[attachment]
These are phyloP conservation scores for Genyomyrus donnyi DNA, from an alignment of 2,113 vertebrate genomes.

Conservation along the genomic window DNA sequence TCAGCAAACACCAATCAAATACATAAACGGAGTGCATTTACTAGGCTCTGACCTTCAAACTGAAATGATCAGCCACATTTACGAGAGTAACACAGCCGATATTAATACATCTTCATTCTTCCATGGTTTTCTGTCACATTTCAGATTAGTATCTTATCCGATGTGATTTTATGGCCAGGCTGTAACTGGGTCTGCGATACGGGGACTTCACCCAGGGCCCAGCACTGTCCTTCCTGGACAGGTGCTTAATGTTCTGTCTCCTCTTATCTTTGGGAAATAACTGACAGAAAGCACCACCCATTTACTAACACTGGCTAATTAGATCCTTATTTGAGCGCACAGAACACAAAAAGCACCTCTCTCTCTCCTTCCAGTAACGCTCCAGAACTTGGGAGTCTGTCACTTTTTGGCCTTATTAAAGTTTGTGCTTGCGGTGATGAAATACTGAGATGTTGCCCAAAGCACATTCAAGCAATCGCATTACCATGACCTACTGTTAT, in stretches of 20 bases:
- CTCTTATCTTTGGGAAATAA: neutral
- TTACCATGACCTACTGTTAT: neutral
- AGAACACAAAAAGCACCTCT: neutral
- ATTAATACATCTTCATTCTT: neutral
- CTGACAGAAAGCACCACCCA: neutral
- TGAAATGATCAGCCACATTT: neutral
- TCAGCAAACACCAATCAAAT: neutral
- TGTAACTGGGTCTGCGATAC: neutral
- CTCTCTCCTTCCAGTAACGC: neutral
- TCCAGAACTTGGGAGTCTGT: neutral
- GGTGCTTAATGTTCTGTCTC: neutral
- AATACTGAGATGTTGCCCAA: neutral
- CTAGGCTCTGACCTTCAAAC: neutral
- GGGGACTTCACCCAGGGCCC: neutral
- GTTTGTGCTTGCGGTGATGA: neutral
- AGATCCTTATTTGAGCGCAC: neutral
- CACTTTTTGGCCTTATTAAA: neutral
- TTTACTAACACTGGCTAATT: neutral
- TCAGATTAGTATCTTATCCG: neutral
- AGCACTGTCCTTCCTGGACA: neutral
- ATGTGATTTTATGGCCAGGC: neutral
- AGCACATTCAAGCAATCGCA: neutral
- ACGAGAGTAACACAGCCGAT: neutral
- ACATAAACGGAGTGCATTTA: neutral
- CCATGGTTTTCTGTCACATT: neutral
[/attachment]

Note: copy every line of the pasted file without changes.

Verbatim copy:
These are phyloP conservation scores for Genyomyrus donnyi DNA, from an alignment of 2,113 vertebrate genomes.

Conservation along the genomic window DNA sequence TCAGCAAACACCAATCAAATACATAAACGGAGTGCATTTACTAGGCTCTGACCTTCAAACTGAAATGATCAGCCACATTTACGAGAGTAACACAGCCGATATTAATACATCTTCATTCTTCCATGGTTTTCTGTCACATTTCAGATTAGTATCTTATCCGATGTGATTTTATGGCCAGGCTGTAACTGGGTCTGCGATACGGGGACTTCACCCAGGGCCCAGCACTGTCCTTCCTGGACAGGTGCTTAATGTTCTGTCTCCTCTTATCTTTGGGAAATAACTGACAGAAAGCACCACCCATTTACTAACACTGGCTAATTAGATCCTTATTTGAGCGCACAGAACACAAAAAGCACCTCTCTCTCTCCTTCCAGTAACGCTCCAGAACTTGGGAGTCTGTCACTTTTTGGCCTTATTAAAGTTTGTGCTTGCGGTGATGAAATACTGAGATGTTGCCCAAAGCACATTCAAGCAATCGCATTACCATGACCTACTGTTAT, in stretches of 20 bases:
- CTCTTATCTTTGGGAAATAA: neutral
- TTACCATGACCTACTGTTAT: neutral
- AGAACACAAAAAGCACCTCT: neutral
- ATTAATACATCTTCATTCTT: neutral
- CTGACAGAAAGCACCACCCA: neutral
- TGAAATGATCAGCCACATTT: neutral
- TCAGCAAACACCAATCAAAT: neutral
- TGTAACTGGGTCTGCGATAC: neutral
- CTCTCTCCTTCCAGTAACGC: neutral
- TCCAGAACTTGGGAGTCTGT: neutral
- GGTGCTTAATGTTCTGTCTC: neutral
- AATACTGAGATGTTGCCCAA: neutral
- CTAGGCTCTGACCTTCAAAC: neutral
- GGGGACTTCACCCAGGGCCC: neutral
- GTTTGTGCTTGCGGTGATGA: neutral
- AGATCCTTATTTGAGCGCAC: neutral
- CACTTTTTGGCCTTATTAAA: neutral
- TTTACTAACACTGGCTAATT: neutral
- TCAGATTAGTATCTTATCCG: neutral
- AGCACTGTCCTTCCTGGACA: neutral
- ATGTGATTTTATGGCCAGGC: neutral
- AGCACATTCAAGCAATCGCA: neutral
- ACGAGAGTAACACAGCCGAT: neutral
- ACATAAACGGAGTGCATTTA: neutral
- CCATGGTTTTCTGTCACATT: neutral